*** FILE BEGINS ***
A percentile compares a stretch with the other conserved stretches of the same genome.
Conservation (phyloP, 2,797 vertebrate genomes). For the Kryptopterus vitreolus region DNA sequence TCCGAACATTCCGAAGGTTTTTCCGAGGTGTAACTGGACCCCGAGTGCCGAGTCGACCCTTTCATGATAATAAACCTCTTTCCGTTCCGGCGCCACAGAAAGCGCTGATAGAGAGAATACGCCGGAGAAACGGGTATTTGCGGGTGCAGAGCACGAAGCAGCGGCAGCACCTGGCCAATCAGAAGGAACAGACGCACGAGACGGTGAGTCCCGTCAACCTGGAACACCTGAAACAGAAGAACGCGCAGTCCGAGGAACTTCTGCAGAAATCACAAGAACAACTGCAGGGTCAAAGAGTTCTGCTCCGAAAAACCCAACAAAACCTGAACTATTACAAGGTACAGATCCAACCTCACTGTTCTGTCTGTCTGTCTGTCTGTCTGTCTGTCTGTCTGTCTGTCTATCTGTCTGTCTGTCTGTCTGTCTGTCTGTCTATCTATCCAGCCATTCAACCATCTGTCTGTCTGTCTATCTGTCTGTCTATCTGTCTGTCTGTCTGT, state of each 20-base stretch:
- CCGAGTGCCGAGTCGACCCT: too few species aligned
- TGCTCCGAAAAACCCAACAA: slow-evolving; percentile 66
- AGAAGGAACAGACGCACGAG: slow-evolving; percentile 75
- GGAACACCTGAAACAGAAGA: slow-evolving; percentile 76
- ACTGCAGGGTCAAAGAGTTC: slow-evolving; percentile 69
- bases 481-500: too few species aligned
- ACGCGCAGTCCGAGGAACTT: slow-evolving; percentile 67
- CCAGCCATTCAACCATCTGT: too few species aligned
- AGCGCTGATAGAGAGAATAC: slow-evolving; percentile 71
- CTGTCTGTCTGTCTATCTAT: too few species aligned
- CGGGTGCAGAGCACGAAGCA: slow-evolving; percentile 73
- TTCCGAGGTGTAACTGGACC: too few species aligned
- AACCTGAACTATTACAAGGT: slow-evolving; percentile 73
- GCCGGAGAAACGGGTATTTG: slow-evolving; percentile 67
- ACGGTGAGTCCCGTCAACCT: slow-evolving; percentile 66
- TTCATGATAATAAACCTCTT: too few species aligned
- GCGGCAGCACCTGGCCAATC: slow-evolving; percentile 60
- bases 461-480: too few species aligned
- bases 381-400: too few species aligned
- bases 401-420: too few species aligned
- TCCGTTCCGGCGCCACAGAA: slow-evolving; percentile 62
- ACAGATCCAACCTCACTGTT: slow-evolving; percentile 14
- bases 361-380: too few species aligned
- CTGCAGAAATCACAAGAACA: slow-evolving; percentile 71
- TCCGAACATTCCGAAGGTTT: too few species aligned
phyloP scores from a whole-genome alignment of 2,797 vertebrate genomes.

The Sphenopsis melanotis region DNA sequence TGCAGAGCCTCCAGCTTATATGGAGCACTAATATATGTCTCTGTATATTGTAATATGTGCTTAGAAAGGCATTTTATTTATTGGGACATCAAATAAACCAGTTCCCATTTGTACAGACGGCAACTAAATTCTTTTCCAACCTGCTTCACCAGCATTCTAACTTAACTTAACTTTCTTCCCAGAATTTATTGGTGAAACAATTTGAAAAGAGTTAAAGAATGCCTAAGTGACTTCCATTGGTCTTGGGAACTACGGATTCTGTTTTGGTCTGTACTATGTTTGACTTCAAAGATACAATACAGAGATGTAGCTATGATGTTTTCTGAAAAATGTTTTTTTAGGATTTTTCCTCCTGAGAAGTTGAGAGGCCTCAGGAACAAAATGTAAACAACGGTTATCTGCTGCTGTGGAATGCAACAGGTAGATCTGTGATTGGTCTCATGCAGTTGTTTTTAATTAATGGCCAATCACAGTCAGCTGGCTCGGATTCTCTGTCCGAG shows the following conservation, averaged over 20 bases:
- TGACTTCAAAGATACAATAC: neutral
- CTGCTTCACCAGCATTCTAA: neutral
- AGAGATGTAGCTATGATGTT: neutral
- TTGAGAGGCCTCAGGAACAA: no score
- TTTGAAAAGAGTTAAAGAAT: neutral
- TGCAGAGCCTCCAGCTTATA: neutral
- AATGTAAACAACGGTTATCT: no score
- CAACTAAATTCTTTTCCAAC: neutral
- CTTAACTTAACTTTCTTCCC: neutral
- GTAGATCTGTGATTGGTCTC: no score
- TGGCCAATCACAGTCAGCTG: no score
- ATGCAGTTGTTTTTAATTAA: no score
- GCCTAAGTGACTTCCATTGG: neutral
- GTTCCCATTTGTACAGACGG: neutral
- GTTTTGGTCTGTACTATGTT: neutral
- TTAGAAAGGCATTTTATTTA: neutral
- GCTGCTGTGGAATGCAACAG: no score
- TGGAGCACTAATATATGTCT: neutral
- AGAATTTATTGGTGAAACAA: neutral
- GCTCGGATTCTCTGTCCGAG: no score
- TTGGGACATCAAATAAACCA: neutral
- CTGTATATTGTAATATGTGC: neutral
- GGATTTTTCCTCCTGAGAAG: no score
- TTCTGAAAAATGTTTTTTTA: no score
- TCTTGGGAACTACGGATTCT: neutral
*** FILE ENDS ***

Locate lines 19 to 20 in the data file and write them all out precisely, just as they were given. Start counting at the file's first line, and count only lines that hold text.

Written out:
- GCGGCAGCACCTGGCCAATC: slow-evolving; percentile 60
- bases 461-480: too few species aligned